Conservatives see many new ideas as a threat, or at least that’s been the case for the majority of new ideas, inventions and scientific breakthroughs throughout history.

Conservatives and progressives clash most times an invention or a breakthrough is made because conservatives think they will lose something because of it. This makes progressives the real movers and the shakers of the world.

They’re the people who dragged us out of caves and onto the Moon. They’re the visionaries, the explorers, the scientists and the inventors, because they see change as an opportunity rather than a threat. Which is why conservatives hate them.

 Conservatives are a weapon that can be used to turn voters against change. As soon as you mention change, you scare off half of all voters, and after they’ve done their darndest to spread their fear, quite possibly the other half as well.

This was most obvious in Bill Shorten and Labor's ambitious policy programme. Yet they fell flat in the face of conservative impulse. 

Voters can be manipulated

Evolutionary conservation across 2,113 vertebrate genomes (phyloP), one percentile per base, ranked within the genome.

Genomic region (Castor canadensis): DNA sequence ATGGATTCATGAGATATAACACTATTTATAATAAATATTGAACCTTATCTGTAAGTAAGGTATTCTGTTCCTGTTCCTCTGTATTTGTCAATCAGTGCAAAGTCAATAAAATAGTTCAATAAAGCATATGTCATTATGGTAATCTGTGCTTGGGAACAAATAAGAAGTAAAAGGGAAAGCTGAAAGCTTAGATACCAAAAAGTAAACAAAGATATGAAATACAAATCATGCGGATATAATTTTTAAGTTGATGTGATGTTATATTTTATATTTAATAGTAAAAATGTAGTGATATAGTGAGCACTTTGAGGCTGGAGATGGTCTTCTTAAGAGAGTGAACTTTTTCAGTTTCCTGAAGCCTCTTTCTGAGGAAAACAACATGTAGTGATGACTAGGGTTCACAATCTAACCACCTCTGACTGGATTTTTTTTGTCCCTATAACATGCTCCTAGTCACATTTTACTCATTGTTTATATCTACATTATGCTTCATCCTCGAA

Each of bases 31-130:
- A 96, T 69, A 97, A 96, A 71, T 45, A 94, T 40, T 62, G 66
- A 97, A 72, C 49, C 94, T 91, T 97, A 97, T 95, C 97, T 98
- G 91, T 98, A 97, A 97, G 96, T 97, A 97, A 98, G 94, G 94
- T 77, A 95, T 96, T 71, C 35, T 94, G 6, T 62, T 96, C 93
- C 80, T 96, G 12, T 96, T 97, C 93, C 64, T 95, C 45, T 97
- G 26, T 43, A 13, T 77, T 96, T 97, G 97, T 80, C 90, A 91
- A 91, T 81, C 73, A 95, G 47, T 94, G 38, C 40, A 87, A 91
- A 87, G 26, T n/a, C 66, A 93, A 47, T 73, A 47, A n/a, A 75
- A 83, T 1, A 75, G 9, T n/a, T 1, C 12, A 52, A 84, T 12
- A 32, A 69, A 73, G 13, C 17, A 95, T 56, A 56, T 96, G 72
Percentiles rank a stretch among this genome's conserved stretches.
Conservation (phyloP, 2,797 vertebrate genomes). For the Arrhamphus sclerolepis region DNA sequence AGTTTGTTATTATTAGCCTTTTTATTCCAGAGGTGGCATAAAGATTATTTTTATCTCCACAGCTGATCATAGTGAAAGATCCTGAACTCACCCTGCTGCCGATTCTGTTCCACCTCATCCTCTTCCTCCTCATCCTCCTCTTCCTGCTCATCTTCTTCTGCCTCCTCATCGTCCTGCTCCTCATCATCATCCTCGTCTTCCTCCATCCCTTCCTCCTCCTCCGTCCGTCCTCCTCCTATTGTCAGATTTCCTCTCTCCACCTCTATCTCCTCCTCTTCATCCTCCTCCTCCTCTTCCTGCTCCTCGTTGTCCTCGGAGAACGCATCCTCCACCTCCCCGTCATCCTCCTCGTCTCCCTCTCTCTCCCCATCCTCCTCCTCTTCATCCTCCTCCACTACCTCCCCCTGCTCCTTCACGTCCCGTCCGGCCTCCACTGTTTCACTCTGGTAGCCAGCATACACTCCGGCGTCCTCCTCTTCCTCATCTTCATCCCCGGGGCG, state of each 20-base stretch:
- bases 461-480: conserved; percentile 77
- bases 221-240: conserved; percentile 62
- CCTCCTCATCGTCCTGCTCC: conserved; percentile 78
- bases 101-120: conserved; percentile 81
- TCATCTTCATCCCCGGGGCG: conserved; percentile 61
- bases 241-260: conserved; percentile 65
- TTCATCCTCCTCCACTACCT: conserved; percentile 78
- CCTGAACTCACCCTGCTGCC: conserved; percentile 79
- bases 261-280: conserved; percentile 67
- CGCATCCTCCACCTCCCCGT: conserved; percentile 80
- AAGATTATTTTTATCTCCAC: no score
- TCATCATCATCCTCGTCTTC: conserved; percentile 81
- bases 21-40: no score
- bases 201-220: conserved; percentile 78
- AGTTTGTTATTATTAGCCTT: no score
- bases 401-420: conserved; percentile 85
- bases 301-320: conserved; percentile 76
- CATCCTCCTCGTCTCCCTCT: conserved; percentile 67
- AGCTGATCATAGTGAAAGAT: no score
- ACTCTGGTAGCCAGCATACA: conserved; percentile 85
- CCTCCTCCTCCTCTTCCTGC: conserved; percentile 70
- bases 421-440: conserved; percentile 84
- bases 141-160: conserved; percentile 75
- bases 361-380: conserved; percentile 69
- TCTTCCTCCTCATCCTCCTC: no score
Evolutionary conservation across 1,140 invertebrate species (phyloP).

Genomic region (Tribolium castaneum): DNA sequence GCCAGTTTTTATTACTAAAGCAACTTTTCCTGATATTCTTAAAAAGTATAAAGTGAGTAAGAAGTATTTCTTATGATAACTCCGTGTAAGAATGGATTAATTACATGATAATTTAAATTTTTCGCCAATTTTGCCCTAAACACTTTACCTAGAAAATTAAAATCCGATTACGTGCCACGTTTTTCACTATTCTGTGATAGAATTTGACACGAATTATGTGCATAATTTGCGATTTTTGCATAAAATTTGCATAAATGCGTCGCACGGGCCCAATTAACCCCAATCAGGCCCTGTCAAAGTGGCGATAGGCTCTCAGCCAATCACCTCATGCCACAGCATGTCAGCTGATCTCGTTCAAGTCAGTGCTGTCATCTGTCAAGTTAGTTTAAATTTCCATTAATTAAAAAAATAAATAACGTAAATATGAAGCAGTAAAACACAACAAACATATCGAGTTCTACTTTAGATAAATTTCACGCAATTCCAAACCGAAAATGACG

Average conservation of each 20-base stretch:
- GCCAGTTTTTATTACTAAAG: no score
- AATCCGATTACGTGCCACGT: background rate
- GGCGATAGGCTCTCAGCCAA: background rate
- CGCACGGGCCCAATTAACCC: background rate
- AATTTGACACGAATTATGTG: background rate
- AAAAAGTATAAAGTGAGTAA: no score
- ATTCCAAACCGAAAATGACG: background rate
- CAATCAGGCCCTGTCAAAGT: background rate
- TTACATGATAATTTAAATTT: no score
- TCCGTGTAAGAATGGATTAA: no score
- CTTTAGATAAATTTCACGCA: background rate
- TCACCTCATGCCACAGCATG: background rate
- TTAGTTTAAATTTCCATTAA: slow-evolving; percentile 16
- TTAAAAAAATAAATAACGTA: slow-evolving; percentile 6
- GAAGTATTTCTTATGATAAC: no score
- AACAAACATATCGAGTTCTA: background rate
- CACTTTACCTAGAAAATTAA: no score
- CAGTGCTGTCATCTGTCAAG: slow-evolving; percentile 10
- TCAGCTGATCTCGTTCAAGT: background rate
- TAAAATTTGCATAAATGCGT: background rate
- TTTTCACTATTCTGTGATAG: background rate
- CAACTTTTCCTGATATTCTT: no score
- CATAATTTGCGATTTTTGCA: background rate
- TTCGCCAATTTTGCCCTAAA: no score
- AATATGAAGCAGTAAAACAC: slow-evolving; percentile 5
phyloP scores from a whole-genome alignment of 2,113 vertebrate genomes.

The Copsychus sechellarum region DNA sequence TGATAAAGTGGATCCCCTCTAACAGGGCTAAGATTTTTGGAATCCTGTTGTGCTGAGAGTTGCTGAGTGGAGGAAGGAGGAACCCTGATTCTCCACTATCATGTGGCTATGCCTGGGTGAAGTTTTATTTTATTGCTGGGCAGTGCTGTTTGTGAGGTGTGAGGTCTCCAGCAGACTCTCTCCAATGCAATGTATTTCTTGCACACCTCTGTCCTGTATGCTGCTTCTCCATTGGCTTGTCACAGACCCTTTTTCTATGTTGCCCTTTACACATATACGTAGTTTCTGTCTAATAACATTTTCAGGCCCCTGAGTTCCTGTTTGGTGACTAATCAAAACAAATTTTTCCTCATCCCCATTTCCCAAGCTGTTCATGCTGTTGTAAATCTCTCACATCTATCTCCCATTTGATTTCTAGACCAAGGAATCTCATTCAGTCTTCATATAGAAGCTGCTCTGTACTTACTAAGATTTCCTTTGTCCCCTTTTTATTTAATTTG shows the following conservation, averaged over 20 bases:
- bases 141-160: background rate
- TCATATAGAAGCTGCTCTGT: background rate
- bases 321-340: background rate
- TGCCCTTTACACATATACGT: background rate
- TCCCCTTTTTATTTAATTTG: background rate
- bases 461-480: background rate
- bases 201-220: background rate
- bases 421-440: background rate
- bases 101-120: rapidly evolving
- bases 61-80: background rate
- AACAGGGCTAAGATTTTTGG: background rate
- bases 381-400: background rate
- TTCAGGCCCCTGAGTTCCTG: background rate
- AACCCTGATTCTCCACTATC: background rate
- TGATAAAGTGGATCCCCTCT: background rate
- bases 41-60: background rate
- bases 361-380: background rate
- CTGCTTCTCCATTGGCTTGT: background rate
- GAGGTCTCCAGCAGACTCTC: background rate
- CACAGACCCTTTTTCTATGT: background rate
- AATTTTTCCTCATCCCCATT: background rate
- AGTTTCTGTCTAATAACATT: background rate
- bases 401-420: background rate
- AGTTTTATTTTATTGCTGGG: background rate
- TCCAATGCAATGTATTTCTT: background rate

Democracy can be as dangerous as despotism. In Ancient Greece, it was used to condemn Socrates to death for daring to question the rule of the mob. Even the forefathers of the United States knew that democracy was flawed, which is why they included a section in their constitution to get rid of a bad, democratically elected governments.

But probably the worst thing about democracy is the potential for voters to be manipulated by force, coercion, bribery, fear and misinformation. If voters can be manipulated, elections can be swayed, especially if mob-mentality takes hold.

The repeated Coalition talk of "death taxes" and a "retiree tax" are emblematic of the deception required to win "unwinnable" elections.

 You only have to sway a small minority